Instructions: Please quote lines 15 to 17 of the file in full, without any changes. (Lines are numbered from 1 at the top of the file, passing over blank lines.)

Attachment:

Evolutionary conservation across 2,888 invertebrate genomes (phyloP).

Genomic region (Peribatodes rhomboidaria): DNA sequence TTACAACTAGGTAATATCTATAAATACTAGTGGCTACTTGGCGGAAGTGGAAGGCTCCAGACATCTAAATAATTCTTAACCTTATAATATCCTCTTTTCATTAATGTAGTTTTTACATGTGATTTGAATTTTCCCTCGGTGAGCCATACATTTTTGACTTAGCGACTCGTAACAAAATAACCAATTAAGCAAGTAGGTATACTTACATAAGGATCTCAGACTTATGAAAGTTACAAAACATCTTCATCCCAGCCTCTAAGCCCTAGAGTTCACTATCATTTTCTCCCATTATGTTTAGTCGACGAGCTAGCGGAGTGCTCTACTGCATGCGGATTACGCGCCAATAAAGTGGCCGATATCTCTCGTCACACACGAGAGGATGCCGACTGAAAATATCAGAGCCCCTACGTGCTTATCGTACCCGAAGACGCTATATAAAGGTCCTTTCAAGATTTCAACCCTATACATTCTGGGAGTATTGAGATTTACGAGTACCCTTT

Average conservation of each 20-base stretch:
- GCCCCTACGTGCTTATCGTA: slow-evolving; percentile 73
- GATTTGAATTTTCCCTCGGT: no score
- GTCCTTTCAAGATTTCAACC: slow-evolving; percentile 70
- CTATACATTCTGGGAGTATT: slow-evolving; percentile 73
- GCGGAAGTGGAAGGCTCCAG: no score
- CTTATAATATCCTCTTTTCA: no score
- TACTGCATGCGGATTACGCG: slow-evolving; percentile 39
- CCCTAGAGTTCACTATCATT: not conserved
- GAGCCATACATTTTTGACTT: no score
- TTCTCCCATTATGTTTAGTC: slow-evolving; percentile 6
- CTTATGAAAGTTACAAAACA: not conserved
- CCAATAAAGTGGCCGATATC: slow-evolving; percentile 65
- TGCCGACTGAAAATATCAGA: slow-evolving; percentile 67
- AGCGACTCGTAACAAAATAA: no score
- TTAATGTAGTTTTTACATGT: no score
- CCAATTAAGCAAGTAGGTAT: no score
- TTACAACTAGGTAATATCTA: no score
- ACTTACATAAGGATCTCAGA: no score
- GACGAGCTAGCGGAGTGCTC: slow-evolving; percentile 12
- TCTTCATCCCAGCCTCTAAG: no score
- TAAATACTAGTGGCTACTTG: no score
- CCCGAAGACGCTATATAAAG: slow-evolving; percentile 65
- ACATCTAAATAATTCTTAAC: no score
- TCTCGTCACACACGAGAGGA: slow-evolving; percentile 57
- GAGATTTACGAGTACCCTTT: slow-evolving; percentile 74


- CCAATAAAGTGGCCGATATC: slow-evolving; percentile 65
- TGCCGACTGAAAATATCAGA: slow-evolving; percentile 67
- AGCGACTCGTAACAAAATAA: no score